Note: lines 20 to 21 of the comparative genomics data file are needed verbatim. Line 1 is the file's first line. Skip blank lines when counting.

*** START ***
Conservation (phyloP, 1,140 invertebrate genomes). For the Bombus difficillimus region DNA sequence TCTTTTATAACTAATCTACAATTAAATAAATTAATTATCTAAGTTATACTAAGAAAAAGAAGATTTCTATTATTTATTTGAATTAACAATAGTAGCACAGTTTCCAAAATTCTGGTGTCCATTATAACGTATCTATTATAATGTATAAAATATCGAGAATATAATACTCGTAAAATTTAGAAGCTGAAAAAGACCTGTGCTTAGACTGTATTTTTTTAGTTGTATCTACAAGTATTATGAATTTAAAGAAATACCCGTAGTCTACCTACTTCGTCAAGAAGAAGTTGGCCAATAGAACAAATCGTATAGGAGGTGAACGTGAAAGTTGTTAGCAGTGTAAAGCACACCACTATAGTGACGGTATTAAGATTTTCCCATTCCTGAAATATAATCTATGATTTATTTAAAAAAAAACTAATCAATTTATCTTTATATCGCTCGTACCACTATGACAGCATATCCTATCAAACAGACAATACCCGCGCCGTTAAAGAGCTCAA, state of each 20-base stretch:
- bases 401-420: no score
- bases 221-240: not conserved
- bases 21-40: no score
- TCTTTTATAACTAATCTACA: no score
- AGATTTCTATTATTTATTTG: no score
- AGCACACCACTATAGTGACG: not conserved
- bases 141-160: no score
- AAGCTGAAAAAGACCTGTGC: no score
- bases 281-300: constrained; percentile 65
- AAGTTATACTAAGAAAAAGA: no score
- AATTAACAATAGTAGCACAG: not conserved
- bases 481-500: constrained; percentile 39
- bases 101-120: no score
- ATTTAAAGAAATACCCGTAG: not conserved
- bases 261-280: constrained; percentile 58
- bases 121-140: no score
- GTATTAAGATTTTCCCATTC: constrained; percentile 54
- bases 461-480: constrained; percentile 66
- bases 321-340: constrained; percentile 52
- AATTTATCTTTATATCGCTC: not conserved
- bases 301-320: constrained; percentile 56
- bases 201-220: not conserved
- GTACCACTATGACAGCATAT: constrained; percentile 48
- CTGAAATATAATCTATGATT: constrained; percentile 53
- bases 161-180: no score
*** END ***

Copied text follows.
- bases 321-340: constrained; percentile 52
- AATTTATCTTTATATCGCTC: not conserved